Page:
Indexed on: 17 Mar '04Published on: 17 Mar '04Published in: Quantum Physics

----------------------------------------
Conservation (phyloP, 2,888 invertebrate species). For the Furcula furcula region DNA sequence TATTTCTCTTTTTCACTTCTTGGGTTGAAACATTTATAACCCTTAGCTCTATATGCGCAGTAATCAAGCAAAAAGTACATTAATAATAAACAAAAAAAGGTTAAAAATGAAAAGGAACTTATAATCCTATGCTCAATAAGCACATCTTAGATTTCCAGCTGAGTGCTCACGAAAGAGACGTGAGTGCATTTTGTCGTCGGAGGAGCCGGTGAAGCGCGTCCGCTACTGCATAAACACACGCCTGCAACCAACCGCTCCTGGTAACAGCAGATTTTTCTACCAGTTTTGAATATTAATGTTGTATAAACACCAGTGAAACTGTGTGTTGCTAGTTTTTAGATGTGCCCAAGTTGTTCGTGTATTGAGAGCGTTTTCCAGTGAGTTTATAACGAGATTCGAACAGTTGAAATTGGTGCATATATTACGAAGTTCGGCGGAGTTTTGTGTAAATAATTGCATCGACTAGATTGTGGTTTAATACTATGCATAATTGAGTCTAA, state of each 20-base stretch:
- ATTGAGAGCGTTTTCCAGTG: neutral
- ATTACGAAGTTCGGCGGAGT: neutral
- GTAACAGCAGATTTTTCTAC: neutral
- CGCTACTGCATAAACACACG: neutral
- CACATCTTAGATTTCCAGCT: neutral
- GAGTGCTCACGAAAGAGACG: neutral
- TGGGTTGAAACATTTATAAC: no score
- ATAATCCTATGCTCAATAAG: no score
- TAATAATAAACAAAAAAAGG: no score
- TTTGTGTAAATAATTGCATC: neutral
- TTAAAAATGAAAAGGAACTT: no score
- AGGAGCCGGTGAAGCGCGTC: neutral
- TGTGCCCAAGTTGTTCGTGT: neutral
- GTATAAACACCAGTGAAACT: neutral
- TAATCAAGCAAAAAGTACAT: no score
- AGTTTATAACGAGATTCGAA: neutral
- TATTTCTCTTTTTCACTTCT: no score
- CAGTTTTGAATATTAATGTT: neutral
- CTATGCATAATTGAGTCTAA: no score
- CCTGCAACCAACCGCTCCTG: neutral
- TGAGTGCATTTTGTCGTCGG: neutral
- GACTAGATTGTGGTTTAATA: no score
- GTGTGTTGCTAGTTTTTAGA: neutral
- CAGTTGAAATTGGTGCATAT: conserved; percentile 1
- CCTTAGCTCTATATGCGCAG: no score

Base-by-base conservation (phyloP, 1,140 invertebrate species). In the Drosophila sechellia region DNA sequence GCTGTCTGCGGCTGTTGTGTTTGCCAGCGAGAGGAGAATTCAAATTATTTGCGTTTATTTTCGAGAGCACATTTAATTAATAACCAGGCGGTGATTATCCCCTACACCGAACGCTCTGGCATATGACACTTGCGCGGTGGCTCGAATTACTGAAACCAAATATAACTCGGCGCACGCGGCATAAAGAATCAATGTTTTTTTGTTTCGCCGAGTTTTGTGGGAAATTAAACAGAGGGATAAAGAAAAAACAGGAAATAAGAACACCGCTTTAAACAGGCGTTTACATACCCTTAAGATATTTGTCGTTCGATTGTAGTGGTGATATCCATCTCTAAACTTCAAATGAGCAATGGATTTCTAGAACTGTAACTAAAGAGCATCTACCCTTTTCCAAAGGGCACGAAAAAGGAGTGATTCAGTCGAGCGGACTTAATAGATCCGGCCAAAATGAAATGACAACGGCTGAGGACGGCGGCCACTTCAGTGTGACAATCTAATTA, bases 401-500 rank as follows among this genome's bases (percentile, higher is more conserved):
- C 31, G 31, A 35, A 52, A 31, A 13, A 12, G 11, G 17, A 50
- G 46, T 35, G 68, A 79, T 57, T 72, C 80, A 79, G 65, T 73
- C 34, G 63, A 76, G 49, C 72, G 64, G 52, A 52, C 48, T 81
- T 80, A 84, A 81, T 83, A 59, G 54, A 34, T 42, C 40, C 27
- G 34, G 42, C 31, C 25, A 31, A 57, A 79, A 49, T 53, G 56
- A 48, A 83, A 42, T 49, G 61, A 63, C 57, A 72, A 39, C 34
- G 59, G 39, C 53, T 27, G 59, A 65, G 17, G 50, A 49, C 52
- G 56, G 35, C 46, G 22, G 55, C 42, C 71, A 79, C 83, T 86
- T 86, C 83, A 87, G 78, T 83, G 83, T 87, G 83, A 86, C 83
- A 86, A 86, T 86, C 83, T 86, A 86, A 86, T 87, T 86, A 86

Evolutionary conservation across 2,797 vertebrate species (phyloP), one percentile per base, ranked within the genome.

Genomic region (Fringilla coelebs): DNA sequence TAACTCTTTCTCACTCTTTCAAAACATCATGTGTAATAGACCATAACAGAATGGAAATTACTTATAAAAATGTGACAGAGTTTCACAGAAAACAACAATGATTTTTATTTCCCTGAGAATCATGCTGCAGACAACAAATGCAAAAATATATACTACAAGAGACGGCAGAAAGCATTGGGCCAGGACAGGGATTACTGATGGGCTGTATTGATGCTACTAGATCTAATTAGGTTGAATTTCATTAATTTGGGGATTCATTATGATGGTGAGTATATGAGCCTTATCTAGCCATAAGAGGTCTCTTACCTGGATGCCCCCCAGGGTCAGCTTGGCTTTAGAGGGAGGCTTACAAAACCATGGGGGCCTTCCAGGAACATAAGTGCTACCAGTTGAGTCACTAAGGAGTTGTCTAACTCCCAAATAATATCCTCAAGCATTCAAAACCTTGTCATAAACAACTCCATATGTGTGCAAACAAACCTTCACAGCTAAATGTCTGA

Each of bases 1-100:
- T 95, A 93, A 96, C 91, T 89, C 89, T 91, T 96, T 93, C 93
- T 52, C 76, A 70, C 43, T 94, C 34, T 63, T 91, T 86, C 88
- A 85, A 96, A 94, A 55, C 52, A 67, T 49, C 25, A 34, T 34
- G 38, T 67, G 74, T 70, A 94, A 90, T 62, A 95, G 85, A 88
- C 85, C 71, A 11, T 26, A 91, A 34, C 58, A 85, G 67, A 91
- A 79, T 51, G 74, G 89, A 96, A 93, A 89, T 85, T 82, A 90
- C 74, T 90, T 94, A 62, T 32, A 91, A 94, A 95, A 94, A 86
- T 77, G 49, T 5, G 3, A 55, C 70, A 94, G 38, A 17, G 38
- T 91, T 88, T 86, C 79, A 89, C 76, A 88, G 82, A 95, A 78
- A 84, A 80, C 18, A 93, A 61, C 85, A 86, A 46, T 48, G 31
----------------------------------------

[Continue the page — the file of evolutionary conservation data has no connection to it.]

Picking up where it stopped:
A key element in the architecture of a quantum information processing network is a reliable physical interface between fields and qubits. We study a process of entanglement transfer engineering, where two remote qubits respectively interact with entangled two-mode continuous variable (CV) field. We quantify the entanglement induced in the qubit state at the expenses of the loss of entanglement in the CV system. We discuss the range of mixed entangled states which can be obtained with this set-up. Furthermore, we suggest a protocol to determine the residual entangling power of the light fields, inferring, thus, the entanglement left in the field modes which, after the interaction, are no longer in a Gaussian state. Two different set-ups are proposed: a cavity-QED system and an interface between superconducting qubits and field modes. We address in details the practical difficulties inherent in these two proposals, showing that the latter is promising under many aspects.